Dropping Ubuntu systems in place of Windows wouldn't be difficult, assuming the software needed for their OPAC systems is not proprietary to Windows (most are web based anyway). The difficult part would be future maintenance, as the average I.T. Joe Technician knows Windows and nothing else.
(I do tech support/systems admin for a municipal govt.)
Our library system uses an Ubuntu LTSP system for OPAC terminals, and debian for some kiosk-type terminals at the branches. Mostly, because they have access to a Linux nutter who tinkers with this kind of stuff. It did save a lot of money and has been successful for many years.
However, when it comes to the actual workstations available for public use, there are numerious things preventing the use of Linux.
- They use a time management/pc reservation/print costing system like the one mevun described, which doesn't support Linux (and from the response I got from the vendor, probably never will).
- They often get computers via grant, which come with requirements (such as "must run MS Publisher 2007"). Most notably, computers they've received from the Gates foundation (yes, that Gates).
- Staff (and I mean librarians, not IT people) are often required to help patrons use the computers. It's all they can do to support people on one OS.
- Sadly, even in 2012, there are web pages that only work in IE, documents that only work in MSO, and peripherals that only work with Windows.
Honestly, I think for a smaller library just starting out with computers (and thus, patrons having no particular expectations of the library's computers), a friendly, locked-down Linux solution could work great.
Making a change at in an established setup requires buy-in from the whole staff, or else the project gets chucked at the first sign of a problem. It's hard enough to find IT people who are into Linux, never mind administrators and library staff.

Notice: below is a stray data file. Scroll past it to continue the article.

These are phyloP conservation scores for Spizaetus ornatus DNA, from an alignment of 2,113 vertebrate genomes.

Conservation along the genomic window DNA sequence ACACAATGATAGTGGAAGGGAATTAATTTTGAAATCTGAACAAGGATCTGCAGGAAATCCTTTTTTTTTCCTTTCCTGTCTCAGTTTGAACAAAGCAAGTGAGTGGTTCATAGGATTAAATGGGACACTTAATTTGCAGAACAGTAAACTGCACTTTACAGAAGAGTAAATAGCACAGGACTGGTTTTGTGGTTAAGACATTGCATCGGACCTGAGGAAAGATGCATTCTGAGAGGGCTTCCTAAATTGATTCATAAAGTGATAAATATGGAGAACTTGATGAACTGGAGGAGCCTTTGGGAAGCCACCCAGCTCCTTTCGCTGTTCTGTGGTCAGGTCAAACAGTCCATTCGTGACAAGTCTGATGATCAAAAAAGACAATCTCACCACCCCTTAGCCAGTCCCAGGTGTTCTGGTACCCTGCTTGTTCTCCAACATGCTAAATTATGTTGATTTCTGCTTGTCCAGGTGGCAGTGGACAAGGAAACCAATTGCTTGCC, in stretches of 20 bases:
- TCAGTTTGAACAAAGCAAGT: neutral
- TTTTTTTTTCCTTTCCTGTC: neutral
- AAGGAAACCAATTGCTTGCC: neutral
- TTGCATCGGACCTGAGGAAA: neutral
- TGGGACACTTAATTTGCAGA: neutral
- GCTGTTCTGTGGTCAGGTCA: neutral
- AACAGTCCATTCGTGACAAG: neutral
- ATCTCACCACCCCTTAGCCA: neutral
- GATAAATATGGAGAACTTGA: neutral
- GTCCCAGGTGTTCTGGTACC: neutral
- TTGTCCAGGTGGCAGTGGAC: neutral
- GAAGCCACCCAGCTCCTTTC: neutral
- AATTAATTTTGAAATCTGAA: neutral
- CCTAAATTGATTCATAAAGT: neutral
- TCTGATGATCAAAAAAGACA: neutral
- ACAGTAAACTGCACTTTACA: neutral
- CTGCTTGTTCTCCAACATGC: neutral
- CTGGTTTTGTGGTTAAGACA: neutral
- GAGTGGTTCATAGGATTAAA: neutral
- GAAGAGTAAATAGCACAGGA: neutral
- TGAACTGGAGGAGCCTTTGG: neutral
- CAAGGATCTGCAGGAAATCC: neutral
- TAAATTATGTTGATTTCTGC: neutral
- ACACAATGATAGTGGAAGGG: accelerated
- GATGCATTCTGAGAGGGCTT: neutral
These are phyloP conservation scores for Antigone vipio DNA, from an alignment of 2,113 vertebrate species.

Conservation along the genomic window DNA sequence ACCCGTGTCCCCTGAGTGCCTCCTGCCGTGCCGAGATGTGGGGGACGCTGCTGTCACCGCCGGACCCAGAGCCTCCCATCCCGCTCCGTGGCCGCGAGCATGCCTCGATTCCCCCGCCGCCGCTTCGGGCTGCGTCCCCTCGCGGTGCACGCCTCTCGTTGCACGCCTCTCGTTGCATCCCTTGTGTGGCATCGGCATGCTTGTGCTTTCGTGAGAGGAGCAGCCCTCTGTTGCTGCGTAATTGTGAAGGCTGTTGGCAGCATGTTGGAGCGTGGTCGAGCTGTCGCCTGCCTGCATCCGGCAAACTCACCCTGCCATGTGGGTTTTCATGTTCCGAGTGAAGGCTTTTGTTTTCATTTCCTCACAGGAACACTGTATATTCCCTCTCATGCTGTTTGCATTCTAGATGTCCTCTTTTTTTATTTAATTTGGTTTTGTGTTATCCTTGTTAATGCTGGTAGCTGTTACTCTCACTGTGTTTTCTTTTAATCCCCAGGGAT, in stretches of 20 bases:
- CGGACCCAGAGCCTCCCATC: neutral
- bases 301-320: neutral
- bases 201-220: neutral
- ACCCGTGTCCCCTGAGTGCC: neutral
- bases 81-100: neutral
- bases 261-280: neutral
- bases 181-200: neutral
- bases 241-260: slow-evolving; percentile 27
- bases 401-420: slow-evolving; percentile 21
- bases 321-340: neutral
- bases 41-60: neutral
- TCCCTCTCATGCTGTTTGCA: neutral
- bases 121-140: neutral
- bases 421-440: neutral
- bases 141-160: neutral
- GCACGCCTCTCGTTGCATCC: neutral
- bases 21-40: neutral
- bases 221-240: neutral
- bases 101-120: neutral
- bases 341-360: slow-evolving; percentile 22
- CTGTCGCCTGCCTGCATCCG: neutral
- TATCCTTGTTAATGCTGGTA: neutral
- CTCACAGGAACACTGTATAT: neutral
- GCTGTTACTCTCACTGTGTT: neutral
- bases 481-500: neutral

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Locally all our public libraries have switched over to Brocade from the PALS Library Systems or are in the process of switching over. As far as I'm aware Brocade uses a lot of open source components but it's not a 'free' system as far as I'm aware.
We don't have free to use PCs & Internet access in our libraries from what I have seen but something like LTSP could work I reckon.
Last edited by mips; August 31st, 2012 at 06:01 PM.
For what it's worth, LTSP is absolutely friggen sweet. It's a beautiful way to mass-manage multiple systems in one shot, not to mention it really breathes live into old hardware to serve as clients (assuming your server isn't exactly a Pentium 4). I've set up a few labs in school districts utilizing LTSP with great success and extremely minimal maintenance.
Thanks for the replies folks! I might try to show the head officials of the library system some examples and advantages to using GNU/Linux over Windows.
If it has windows, surely they are likely to be experiencing the virus or malware issue. Show them how you are avoiding that by using the linux.
My local library has actually moved over to some kind of Ubuntu variant that they setup to look like windows. Guess it's just easier or cheaper to maintain.
Whoever came up with the phrase "There is no such thing as a stupid question" obviously never had the internet.